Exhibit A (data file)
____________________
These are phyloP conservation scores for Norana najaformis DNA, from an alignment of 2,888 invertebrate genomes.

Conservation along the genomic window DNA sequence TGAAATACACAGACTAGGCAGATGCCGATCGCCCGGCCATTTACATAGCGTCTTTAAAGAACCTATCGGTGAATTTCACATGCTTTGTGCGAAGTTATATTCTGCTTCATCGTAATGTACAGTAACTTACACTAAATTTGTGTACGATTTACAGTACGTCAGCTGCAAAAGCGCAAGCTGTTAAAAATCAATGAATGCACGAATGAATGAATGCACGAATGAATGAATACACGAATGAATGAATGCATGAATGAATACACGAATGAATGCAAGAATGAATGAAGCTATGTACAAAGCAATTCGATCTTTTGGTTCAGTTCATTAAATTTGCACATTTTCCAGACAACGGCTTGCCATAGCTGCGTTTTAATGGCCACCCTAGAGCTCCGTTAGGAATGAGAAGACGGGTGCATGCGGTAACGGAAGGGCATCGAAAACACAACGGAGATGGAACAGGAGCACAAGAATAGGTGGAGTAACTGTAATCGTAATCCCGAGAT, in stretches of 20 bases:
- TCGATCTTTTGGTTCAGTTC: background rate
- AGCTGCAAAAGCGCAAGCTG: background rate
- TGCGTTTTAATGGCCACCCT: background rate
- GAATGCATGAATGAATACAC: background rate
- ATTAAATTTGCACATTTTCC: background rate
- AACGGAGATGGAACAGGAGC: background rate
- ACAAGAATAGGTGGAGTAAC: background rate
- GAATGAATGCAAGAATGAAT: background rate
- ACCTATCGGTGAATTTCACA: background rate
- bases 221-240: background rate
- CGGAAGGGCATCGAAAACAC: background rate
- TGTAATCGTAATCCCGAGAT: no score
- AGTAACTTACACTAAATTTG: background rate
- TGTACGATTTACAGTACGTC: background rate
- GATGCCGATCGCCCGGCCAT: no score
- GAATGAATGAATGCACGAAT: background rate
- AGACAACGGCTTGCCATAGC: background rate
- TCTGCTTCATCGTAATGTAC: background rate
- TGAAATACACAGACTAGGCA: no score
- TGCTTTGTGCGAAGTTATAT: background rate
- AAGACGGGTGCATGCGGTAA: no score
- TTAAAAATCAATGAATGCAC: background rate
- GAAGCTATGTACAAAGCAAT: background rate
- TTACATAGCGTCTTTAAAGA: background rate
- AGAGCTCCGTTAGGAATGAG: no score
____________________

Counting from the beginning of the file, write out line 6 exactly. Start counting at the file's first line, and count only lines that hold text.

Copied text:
- GAATGCATGAATGAATACAC: background rate